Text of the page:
What we all really want is to be loved radically and understood completely
Several years ago, I called my sister and shared what I thought was an amazing revelation, breaking news.
“Everyone just wants to be loved!” I practically screamed into the phone.
“Uh, OK, Theresa” my sister responded warily.
“No, really,” I said insistently, “Listen to me, this is the key to understanding yourself and relating to every single person you will ever meet!”
“Well, minus the occasional psychopath,” I added.
We laughed and I am sure my sister made a mental note to screen my calls in the future.
But I still remember that realization. It was one of those moments in life when cliched, superficial knowledge became real, deep, and profound.
Everyone just wants to be loved.
Some express their desire to be loved by rejecting others, before they have a chance to be hurt by them, because they have never experienced unconditional love.
Others express their desire to be loved by trying to always be on top — to be the smartest and the most charismatic in the room — because they confuse respect with love.
Others try to be physically appealing, because they confuse lust with love. The methods of our wayward pursuits of love go on and on.
We all have looked for love in ways that hurt ourselves and others at some point in our lives. But beneath our confused searches, what we all really want is to be loved radically and understood completely.
But, even when we look in the right places for love, all of us eventually learn a lesson that is terribly difficult to understand and to accept:
No one will ever love us completely.
No one will ever understand us completely.
No spouse, friend, family member, or child will ever look into our eyes and see it all.
When Jesus first meets Peter in the Gospel of John, Jesus “looked at him” and said, “So you are Simon the son of John? You shall be called Cephas” (Jn 1:42).
This one sentence is so rich with meaning; it tells us so much about God’s love for Peter and for us.
Regarding this incident, Saint Thomas Aquinas wrote in his commentary on John: “Christ, wishing to raise [Peter] up to faith in his divinity, begins to perform works of divinity, making known things that are hidden.”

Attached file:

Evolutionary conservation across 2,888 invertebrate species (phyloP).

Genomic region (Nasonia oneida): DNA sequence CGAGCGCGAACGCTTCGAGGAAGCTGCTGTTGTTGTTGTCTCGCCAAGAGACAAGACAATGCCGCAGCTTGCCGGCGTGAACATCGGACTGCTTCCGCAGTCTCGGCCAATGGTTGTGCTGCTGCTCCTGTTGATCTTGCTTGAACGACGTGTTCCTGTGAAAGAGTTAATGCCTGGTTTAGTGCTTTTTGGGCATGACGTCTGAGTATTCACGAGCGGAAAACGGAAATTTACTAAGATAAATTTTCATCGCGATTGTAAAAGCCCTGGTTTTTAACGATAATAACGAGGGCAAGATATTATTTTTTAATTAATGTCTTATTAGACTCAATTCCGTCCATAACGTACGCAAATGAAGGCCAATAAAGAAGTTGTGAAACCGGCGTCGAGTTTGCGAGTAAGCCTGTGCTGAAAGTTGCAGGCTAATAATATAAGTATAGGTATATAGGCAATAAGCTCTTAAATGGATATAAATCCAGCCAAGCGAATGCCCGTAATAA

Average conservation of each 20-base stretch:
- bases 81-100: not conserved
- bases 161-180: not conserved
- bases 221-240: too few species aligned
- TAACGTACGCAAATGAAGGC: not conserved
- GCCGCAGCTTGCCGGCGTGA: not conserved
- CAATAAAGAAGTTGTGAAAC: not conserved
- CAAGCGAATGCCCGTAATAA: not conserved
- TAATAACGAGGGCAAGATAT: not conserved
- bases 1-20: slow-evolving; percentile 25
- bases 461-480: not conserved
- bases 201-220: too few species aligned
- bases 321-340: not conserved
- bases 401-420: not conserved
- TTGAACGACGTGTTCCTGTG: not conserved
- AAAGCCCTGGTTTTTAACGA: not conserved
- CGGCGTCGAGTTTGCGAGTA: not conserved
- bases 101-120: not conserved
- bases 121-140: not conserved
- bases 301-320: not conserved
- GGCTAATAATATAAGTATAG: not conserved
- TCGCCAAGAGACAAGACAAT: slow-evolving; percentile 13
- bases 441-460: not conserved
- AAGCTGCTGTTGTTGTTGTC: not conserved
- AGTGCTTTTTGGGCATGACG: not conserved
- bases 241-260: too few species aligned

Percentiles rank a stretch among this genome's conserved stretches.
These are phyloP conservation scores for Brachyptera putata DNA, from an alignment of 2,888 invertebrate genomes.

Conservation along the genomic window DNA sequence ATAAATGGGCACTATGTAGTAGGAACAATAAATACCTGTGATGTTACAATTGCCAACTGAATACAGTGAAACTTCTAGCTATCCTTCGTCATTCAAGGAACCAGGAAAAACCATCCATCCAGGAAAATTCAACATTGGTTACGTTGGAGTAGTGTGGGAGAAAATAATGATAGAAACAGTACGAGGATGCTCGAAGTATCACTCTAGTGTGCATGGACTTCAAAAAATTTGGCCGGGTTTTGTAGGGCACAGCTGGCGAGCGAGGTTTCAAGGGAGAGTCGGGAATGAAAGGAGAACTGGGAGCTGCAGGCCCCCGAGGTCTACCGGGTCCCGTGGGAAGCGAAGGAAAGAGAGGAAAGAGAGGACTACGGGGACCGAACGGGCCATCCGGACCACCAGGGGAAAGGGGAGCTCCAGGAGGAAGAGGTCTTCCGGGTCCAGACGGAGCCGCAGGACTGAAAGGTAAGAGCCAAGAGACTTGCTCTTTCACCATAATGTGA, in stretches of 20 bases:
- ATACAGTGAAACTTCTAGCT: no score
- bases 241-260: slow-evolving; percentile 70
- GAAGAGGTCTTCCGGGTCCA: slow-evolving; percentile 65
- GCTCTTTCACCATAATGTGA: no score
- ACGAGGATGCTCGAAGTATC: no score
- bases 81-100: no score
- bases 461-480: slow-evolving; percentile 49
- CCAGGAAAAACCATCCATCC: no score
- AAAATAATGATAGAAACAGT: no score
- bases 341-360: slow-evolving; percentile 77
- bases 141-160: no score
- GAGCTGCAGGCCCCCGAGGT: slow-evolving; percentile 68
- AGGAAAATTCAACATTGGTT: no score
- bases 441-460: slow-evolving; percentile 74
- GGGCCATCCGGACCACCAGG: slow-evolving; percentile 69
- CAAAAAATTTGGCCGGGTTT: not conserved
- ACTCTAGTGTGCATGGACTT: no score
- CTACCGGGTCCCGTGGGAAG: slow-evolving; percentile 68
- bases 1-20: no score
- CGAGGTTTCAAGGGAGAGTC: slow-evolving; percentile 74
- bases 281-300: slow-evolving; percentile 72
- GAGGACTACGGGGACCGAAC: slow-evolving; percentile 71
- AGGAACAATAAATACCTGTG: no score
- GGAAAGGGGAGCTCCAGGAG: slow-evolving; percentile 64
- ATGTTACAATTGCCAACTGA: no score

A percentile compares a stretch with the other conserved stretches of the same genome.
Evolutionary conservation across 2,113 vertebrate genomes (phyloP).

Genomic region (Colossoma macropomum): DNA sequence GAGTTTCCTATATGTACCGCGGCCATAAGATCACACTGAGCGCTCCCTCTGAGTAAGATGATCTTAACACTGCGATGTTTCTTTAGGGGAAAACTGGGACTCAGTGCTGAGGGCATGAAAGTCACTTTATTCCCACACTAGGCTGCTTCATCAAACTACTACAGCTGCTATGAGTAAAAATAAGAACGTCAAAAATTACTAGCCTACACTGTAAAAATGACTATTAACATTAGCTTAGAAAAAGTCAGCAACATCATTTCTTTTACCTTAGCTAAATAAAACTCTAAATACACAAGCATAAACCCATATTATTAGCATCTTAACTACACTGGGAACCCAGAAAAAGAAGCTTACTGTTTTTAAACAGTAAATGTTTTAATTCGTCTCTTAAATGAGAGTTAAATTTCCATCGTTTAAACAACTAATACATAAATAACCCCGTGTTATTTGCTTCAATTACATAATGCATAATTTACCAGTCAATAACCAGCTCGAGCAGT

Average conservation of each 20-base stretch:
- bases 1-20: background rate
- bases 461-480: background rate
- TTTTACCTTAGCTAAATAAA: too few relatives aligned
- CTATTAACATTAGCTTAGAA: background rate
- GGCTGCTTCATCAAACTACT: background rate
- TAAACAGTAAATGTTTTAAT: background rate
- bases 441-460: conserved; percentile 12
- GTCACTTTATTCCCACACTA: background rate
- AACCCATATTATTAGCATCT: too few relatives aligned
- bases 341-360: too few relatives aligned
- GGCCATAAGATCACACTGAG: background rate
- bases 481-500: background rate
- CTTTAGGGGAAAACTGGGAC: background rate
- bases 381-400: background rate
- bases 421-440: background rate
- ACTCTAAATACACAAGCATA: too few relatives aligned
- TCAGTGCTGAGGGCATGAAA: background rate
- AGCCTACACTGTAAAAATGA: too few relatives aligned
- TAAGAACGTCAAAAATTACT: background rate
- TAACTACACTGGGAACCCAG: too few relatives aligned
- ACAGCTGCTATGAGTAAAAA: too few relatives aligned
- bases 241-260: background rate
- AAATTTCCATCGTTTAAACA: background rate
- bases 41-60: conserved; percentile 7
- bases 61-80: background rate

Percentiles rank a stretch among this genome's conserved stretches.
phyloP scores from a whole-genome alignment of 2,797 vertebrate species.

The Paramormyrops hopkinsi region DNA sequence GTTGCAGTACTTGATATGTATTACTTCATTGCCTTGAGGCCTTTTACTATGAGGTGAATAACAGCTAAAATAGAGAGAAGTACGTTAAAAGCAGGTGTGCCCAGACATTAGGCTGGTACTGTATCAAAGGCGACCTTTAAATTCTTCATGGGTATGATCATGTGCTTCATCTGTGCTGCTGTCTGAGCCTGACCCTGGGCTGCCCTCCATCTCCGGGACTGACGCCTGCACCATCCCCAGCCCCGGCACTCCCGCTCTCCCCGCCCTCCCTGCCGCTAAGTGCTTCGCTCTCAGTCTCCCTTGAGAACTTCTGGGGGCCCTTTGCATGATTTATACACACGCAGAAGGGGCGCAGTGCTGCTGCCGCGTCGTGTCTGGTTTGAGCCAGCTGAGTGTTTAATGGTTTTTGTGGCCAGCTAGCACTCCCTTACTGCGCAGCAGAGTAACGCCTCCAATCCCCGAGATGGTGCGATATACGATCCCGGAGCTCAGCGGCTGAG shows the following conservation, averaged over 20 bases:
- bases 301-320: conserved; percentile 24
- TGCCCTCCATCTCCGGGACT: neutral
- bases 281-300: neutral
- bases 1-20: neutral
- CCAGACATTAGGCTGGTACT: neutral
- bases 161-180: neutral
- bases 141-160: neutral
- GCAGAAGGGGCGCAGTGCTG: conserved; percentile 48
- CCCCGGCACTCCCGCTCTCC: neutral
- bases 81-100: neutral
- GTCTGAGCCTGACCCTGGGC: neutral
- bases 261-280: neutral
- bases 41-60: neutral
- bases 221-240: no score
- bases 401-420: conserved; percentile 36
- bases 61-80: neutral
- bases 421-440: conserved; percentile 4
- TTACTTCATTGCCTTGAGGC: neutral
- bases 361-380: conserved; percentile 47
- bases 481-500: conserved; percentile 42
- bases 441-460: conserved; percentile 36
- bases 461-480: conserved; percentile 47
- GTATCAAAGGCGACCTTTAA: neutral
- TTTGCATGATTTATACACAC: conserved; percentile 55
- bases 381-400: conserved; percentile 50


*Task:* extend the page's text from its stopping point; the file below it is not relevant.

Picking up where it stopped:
Jesus gives Peter evidence that he knows him through and through and that he knows things about him that no one else knows. Jesus’ knowledge of Peter stretched from the present and into the past, encompassing even Peter’s family tree. Jesus looked at Peter and he knew him, so well that he named him prophetically, prior to his transformation in Christ, according to the person he would become in the future. Jesus knew Peter so well that he knew where he came from, where he was, and where he was going, or could go if he chose to immerse his life in Jesus.
This demonstration of God’s all-encompassing love did not just happen between Jesus and Peter in the past. It happens now between each of us and Jesus. It happens every time we take the time to search for Jesus and to look at him.
The secret of progress in the spiritual life is found in our encounter with this unconditional, endless love of Christ. It is only when we are immersed in God’s love that we will have the strength to let go of the many unhealthy ways we search for love.
After all, we will never find anyone who knows, understands, and loves us as Jesus does.
So we should probably stop looking.